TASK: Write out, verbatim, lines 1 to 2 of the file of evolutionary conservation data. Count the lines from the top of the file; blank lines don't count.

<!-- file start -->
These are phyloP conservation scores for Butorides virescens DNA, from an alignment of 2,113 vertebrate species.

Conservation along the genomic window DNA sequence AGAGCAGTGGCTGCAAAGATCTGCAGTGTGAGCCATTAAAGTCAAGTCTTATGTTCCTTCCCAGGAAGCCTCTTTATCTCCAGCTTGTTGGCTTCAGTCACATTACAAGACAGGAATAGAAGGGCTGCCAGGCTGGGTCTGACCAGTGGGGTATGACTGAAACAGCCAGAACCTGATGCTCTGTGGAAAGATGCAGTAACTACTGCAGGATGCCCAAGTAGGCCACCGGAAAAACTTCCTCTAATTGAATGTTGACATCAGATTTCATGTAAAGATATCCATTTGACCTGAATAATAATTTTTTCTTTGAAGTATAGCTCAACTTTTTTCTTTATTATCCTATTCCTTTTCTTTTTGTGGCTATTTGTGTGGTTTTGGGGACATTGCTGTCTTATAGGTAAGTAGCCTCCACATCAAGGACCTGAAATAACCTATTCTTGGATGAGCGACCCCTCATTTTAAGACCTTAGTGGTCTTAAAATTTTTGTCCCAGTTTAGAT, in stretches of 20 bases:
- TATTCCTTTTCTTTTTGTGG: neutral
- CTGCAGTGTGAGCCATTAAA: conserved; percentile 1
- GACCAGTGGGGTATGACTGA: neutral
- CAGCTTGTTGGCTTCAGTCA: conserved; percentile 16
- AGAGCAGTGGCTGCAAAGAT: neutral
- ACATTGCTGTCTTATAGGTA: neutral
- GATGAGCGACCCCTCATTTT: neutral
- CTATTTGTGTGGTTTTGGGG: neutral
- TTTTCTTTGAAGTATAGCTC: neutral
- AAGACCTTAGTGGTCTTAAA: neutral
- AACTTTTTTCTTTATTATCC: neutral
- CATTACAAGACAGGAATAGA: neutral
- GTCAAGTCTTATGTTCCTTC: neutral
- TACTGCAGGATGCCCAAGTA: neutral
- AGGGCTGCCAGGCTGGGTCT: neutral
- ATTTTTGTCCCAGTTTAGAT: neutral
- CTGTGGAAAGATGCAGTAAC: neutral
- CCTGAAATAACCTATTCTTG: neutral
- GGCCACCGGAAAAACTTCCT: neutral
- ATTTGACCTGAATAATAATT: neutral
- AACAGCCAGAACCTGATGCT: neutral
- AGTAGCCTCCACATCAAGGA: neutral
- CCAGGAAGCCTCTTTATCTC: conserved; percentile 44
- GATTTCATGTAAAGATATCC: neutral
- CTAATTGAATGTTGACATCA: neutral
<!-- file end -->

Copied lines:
These are phyloP conservation scores for Butorides virescens DNA, from an alignment of 2,113 vertebrate species.

Conservation along the genomic window DNA sequence AGAGCAGTGGCTGCAAAGATCTGCAGTGTGAGCCATTAAAGTCAAGTCTTATGTTCCTTCCCAGGAAGCCTCTTTATCTCCAGCTTGTTGGCTTCAGTCACATTACAAGACAGGAATAGAAGGGCTGCCAGGCTGGGTCTGACCAGTGGGGTATGACTGAAACAGCCAGAACCTGATGCTCTGTGGAAAGATGCAGTAACTACTGCAGGATGCCCAAGTAGGCCACCGGAAAAACTTCCTCTAATTGAATGTTGACATCAGATTTCATGTAAAGATATCCATTTGACCTGAATAATAATTTTTTCTTTGAAGTATAGCTCAACTTTTTTCTTTATTATCCTATTCCTTTTCTTTTTGTGGCTATTTGTGTGGTTTTGGGGACATTGCTGTCTTATAGGTAAGTAGCCTCCACATCAAGGACCTGAAATAACCTATTCTTGGATGAGCGACCCCTCATTTTAAGACCTTAGTGGTCTTAAAATTTTTGTCCCAGTTTAGAT, in stretches of 20 bases: